There is fraud in the system and it’s being perpetuated by the pedicab owners who are recruiting these “students” who are using the J-1 for a purpose it is not intended to be used.

If the San Diego City Council, the citizens, the U.S. citizen pedicab operators, to anyone else annoyed by them should be filing complaints with the U.S Department of State and their numbers will evaporate.


Ponzi Sept. 11, 2009 @ 2 p.m.

This is from the Dept of State website: (1) Ensure that the participant has sufficient financial resources to support him or herself during his or her search for employment;

(2) Provide the participant with pre-departure information that explains how to seek employment and how to secure lodging in the United States;

(3) Prepare and provide to program participants a roster of bona fide job listings equal to or greater than the number of participants for whom pre-arranged employment has not been secured; and,

(4) Undertake reasonable efforts to secure suitable employment for any participant who has not found suitable employment within one week of commencing his or her job search.

(e) Participant compensation. Sponsors shall advise program participants regarding Federal Minimum Wage requirements and shall ensure that participants receive pay and benefits commensurate with those offered to their American counterparts.

(i) Unauthorized activities. Program participants may not be employed as domestic employees in United States households or in positions that require the participant to invest his or her own monies to provide themselves with inventory for the purpose of door-to-door sales.

They ar enot to invest their own money, which is like being an entrepreneur. But they are "renting" a pedicab which is like buying inventory. Perhaps this rule needs to be clarified.

Also, they are suppose to have enough money to get through their stay, so if they are complaining baout not having enough money to return home, they have also violated the rules.


whyigotahaveid Sept. 14, 2009 @ 8:16 p.m.

why anytime things get tuff n competitive, the whites right away wanna blame the immigrants . they already have the advantage , most businesses are white owned and hire their own. whites usually wont do any type of labor. so its natural that the applicants for these type of jobs are flooded with eager happy to work immigrants that think the $ is great. i saw something interesting today, white men working the carwash . now that has to be the sign of the times.


Ponzi Sept. 15, 2009 @ 12:23 p.m.

whyigotahaveid, nothing like some racists comments about whites.

My point is that what they are doing is illegal. They are using the J-1 visa just for work and that is not what the visa is supposed to be used for. It is for learning, an internship, cultural emersion and study. Renting a bike and working 12 hours a day is not what the visa is intended for.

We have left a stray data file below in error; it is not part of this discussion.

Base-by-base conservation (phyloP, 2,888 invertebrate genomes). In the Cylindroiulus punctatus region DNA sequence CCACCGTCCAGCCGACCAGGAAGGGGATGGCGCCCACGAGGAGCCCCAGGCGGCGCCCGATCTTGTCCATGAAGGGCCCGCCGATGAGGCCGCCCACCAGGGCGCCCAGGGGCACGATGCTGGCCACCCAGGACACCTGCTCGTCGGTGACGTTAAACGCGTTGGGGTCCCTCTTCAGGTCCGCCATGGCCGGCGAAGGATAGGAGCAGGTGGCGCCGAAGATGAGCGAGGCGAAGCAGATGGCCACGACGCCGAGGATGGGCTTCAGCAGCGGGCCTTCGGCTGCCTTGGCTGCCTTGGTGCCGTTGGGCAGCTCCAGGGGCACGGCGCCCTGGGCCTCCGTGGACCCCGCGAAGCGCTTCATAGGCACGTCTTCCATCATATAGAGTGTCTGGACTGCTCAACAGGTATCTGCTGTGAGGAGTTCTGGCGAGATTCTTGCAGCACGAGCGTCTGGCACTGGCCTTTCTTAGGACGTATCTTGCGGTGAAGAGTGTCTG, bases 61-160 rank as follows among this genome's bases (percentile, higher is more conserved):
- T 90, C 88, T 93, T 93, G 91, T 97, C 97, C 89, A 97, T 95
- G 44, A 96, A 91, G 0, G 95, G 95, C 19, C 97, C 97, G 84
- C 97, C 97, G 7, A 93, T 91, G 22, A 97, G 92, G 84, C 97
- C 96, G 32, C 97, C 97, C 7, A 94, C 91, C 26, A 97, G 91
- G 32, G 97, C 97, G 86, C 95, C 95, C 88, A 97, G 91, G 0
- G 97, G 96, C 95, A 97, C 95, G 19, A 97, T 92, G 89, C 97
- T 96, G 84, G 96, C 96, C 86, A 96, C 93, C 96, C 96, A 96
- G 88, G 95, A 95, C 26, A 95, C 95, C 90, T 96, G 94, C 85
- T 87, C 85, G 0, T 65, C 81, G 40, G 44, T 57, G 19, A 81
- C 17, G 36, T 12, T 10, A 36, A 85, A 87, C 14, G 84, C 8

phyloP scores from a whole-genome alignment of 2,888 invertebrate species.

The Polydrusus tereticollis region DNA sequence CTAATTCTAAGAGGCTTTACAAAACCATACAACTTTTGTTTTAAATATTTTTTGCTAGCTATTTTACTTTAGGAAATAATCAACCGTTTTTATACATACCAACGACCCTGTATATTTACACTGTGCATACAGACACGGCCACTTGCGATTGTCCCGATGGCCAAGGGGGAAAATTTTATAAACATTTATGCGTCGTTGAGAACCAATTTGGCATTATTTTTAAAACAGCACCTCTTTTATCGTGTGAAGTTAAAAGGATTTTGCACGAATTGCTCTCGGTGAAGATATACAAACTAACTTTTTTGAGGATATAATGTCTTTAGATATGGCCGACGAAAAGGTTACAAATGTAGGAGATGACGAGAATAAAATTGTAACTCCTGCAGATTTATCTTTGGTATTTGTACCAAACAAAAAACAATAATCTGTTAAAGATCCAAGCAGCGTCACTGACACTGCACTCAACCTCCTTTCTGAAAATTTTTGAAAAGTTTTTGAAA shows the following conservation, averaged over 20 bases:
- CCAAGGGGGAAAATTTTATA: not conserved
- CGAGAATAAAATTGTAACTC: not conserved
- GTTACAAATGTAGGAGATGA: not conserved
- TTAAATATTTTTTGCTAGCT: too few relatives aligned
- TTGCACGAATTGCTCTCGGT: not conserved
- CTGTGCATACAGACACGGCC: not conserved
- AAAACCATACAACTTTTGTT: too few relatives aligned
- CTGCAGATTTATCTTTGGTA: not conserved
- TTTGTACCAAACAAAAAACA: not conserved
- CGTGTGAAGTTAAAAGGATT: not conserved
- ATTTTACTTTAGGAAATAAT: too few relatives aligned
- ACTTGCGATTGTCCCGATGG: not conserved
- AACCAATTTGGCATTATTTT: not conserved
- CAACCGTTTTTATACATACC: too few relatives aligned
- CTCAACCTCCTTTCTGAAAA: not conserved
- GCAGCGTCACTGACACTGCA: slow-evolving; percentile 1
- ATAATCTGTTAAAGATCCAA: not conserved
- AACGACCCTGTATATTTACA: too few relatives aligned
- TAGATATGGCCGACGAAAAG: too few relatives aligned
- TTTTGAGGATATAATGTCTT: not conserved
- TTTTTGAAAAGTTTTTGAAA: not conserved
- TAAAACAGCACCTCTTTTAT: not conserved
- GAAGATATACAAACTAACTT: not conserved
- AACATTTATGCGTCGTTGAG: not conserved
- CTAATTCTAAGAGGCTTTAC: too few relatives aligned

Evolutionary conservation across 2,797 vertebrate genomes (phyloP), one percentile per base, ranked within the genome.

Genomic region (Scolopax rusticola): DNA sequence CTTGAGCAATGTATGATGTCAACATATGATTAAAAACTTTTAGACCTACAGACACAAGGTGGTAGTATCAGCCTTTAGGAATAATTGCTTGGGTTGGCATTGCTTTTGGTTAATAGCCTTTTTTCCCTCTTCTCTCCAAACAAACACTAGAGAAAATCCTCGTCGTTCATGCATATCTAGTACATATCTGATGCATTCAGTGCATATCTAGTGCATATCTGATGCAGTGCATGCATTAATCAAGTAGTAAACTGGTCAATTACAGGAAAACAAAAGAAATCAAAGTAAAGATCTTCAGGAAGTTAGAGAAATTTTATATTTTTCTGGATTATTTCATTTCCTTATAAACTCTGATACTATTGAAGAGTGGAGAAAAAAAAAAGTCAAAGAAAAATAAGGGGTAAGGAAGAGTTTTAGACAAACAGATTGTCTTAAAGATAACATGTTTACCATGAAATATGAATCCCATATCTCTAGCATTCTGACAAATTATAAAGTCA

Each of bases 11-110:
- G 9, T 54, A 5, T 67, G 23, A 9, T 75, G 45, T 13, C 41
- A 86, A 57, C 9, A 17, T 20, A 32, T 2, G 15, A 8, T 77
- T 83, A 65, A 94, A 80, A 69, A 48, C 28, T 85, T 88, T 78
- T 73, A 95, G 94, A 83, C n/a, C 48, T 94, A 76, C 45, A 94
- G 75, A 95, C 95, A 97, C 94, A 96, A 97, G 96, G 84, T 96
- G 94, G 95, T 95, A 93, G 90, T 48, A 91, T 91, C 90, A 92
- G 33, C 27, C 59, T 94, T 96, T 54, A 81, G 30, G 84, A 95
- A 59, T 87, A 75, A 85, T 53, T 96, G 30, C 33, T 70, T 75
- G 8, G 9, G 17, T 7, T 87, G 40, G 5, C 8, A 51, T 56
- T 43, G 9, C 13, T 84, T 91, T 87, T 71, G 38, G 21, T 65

If the local authorities would address the situation with the Department of State, the situation would hopefully go away. There are plenty of "white" kids doing menial jobs and many would gladly do the pedicab work. I would much rather see our own citizens, whatever color, sex, or other label they be, get those jobs. Plus the issue is of "over-capacity" so sending half of them home would begin to fix the problem as well.


SDaniels Sept. 15, 2009 @ 2:53 p.m.

whyigota, you make some valid points, but they a little off mark for this situation, and it is best-- as always-- to look ahead at what we can do to fix it. Ponzi's got this issue sewn. Thanks!


whyigotahaveid Oct. 1, 2009 @ 9:35 p.m.

i like these comment forums, cuz i can read the views of others . mine may not be right but i take into account yours. and learn. i used to be very closed minded and racist. but now i see it aint all yall . and it aint all us. but a beautiful rainbow sherbert of disfunction that is our world. so please dont take offense. and i wont take any also. lets have a beer !


CuddleFish Oct. 1, 2009 @ 9:46 p.m.

but a beautiful rainbow sherbert of disfunction that is our world

LOL I love that! Thanks, why, very good. :)


SDaniels Oct. 1, 2009 @ 11:23 p.m.

I agree, and would definitely raise a toast to whyigota's phrase.


whyigotahaveid Oct. 2, 2009 @ 10:44 a.m.

ha ha, i knew i wasnt crazy . i dont care what that Dr. sez


MountainMike Nov. 7, 2016 @ 10:46 a.m.

In 2004 I was driving an electric cab called Mini Roadsters (they were golf carts modified to look like a roadster). The pedicabs would make fun of us by calling us "clown cars" and yelling, "clown cars suck!". All the instances but one of disrespect were from pedicabs.